Television news cameras captured him arriving outside a high-end Manhattan hotel, then being greeted warmly by a group of male friends, lounging outside and smoking cigars during an unusually warm Friday afternoon earlier this month.
The imagery was of an individual under criminal investigation unconcerned about what was going on in a court proceeding that could ultimately impact his liberty.
Also, given the appearances and body language of his friends, there was widespread commentary on social media, including a video clip that went viral with the images of Cohen and his friends accompanied by the theme from the television show The Sopranos.
Intentional or not, the media coverage of the gathering cemented an image in the court of public opinion that may not be beneficial to Cohen in an actual court.
Obviously, the Cohen case and the ongoing special counsel investigation in the United States are attracting an intense level of media scrutiny.
But no matter what the level of public interest, it is essential to know how to interact with the media and protect your client’s image, say lawyers experienced in dealing with the press.
“With clients, one of the most important aspects is to prepare them for what they are going to walk into,” says Jill Makepeace, a lawyer at Greenspan Humphrey Weinstein in Toronto.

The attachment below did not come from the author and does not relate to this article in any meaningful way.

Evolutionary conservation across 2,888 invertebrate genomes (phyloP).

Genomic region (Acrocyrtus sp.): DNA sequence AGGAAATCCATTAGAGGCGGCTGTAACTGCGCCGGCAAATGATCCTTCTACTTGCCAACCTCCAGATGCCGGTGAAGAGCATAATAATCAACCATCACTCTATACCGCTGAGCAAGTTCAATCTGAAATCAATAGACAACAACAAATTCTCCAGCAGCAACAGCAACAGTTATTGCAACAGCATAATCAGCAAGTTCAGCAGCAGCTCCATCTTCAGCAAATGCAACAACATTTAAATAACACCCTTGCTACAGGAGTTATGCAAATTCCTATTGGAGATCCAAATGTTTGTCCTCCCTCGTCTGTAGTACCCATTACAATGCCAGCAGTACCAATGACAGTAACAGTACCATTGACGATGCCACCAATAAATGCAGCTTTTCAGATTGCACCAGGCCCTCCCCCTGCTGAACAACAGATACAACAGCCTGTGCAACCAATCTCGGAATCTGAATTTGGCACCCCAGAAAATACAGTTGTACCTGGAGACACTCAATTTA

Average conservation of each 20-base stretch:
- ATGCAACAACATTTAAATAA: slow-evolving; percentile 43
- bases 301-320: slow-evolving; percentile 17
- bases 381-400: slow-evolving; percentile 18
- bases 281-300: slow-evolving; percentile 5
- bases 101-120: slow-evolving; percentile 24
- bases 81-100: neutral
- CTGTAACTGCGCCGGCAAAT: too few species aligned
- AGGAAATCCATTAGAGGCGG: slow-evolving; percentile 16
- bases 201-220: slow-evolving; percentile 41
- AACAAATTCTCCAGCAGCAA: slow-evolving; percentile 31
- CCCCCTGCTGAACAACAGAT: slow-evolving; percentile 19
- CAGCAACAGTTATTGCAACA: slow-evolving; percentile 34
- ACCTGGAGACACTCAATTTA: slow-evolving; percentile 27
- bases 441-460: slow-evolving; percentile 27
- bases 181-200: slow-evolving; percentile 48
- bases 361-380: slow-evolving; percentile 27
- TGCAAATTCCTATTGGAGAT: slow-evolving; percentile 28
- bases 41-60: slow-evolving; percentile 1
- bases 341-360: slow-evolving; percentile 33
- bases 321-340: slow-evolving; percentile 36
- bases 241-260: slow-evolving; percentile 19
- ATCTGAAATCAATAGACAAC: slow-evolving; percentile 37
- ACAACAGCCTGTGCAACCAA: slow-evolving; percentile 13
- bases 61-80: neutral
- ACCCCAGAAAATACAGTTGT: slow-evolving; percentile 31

“If we can expect media to be present, what we don’t want is to be caught off guard,” she states.
Tracey Tremayne-Lloyd, who has acted in many high-profile disciplinary proceedings, agrees that the client must be fully aware of the aspects of the process that are separate from the evidence a regulator intends to present.
“I always advise the client before a disciplinary hearing and I repeat it several times: ‘This is open to the public.’ As well, if the press are there, they will likely have camera people, standing right outside,” says Tremayne-Lloyd, who heads TTL Health Law in Toronto.
The primary focus is the case before the disciplinary panel. But for regulated professionals, the optics outside of the hearing also matter and they say lawyers must do their best to ensure their client is presented in the best light possible.
That begins with how a client enters the building where a hearing is taking place.
“We might even go to the media in advance and ask, ‘Where do you want us?’ Otherwise, they are going to get a photo anyway,” Makepeace explains.
The goal, she adds, is to ensure that any photos of a client are “dignified” and do not suggest that they are trying to hide from the media.
A client should also be instructed on what to do if caught by surprise by the media, in a parking lot near the location of a hearing, for example.
“Do not give a comment. But do not run away. You can provide them with your lawyer’s card,” says Makepeace.
If the media is taking the so-called “walking shot” as a client is entering or leaving a hearing, Tremayne-Lloyd says, her instructions are clear.
“Do not give a statement. But never duck your head. Don’t hang your head. Look them in the eye. Do not get involved in an altercation,” she states.